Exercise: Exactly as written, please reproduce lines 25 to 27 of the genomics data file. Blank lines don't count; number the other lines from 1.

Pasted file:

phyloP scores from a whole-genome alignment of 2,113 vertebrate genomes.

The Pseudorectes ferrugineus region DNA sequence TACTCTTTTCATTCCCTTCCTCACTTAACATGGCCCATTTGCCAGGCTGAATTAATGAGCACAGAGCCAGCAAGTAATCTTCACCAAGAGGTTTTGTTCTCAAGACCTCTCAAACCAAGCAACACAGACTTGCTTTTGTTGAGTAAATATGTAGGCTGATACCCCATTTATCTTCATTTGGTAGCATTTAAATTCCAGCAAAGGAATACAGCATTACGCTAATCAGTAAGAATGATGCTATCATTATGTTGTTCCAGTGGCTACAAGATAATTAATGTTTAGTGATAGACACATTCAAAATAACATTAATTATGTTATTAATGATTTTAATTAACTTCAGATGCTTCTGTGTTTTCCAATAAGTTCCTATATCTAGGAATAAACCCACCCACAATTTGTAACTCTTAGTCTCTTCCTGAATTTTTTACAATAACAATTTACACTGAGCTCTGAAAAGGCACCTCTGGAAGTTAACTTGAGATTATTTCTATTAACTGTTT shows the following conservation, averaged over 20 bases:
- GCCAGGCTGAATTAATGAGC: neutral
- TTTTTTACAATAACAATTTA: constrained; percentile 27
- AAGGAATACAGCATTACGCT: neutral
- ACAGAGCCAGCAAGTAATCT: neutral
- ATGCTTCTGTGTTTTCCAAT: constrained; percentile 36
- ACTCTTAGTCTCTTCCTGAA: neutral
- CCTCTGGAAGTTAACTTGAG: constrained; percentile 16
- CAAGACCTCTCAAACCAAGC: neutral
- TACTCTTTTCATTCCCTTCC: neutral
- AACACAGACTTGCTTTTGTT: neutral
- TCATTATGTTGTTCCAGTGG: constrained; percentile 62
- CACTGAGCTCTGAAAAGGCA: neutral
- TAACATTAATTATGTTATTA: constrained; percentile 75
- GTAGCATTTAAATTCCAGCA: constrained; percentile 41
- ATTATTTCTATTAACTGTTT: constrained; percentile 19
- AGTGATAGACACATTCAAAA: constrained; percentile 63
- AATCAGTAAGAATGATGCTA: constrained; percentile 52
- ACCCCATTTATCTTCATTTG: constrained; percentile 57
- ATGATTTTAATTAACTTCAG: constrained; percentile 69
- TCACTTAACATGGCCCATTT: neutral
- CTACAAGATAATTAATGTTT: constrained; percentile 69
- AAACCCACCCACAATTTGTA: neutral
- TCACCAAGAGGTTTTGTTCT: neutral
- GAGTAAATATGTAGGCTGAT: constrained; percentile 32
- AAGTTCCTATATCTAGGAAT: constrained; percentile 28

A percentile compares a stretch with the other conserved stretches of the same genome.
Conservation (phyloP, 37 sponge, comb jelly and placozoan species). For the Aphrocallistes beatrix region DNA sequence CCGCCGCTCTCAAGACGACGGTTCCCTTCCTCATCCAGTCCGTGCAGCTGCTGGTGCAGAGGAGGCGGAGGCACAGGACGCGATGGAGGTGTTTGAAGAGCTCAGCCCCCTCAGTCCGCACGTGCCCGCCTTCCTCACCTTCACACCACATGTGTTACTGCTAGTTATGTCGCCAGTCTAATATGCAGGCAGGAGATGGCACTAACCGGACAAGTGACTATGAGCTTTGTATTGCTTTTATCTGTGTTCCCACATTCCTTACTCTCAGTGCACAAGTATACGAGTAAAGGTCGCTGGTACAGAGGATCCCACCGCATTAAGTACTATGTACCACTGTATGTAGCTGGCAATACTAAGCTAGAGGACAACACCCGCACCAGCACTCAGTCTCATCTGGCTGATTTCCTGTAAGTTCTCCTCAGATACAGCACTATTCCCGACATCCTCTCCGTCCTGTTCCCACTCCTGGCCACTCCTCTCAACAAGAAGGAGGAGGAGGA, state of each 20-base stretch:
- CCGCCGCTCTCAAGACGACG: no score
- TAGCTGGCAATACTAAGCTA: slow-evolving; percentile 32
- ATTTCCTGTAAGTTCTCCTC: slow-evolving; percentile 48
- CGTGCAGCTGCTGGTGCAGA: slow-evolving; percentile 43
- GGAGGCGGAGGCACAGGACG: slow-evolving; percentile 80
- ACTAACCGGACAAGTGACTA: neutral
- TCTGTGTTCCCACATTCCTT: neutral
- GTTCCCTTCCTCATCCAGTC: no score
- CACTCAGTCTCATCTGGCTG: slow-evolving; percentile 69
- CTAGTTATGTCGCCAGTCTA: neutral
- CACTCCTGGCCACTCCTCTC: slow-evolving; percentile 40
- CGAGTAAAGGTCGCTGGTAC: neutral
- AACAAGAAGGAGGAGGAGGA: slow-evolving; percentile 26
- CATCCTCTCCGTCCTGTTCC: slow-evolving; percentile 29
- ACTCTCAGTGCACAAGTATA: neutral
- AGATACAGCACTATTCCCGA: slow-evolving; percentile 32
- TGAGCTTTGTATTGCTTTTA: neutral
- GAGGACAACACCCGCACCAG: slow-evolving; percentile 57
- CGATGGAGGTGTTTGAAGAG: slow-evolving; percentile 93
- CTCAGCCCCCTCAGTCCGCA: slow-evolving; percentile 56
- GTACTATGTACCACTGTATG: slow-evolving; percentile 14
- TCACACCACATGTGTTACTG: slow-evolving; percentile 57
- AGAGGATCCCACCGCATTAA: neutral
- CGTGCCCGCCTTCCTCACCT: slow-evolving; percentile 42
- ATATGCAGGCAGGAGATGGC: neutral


- TCACCAAGAGGTTTTGTTCT: neutral
- GAGTAAATATGTAGGCTGAT: constrained; percentile 32
- AAGTTCCTATATCTAGGAAT: constrained; percentile 28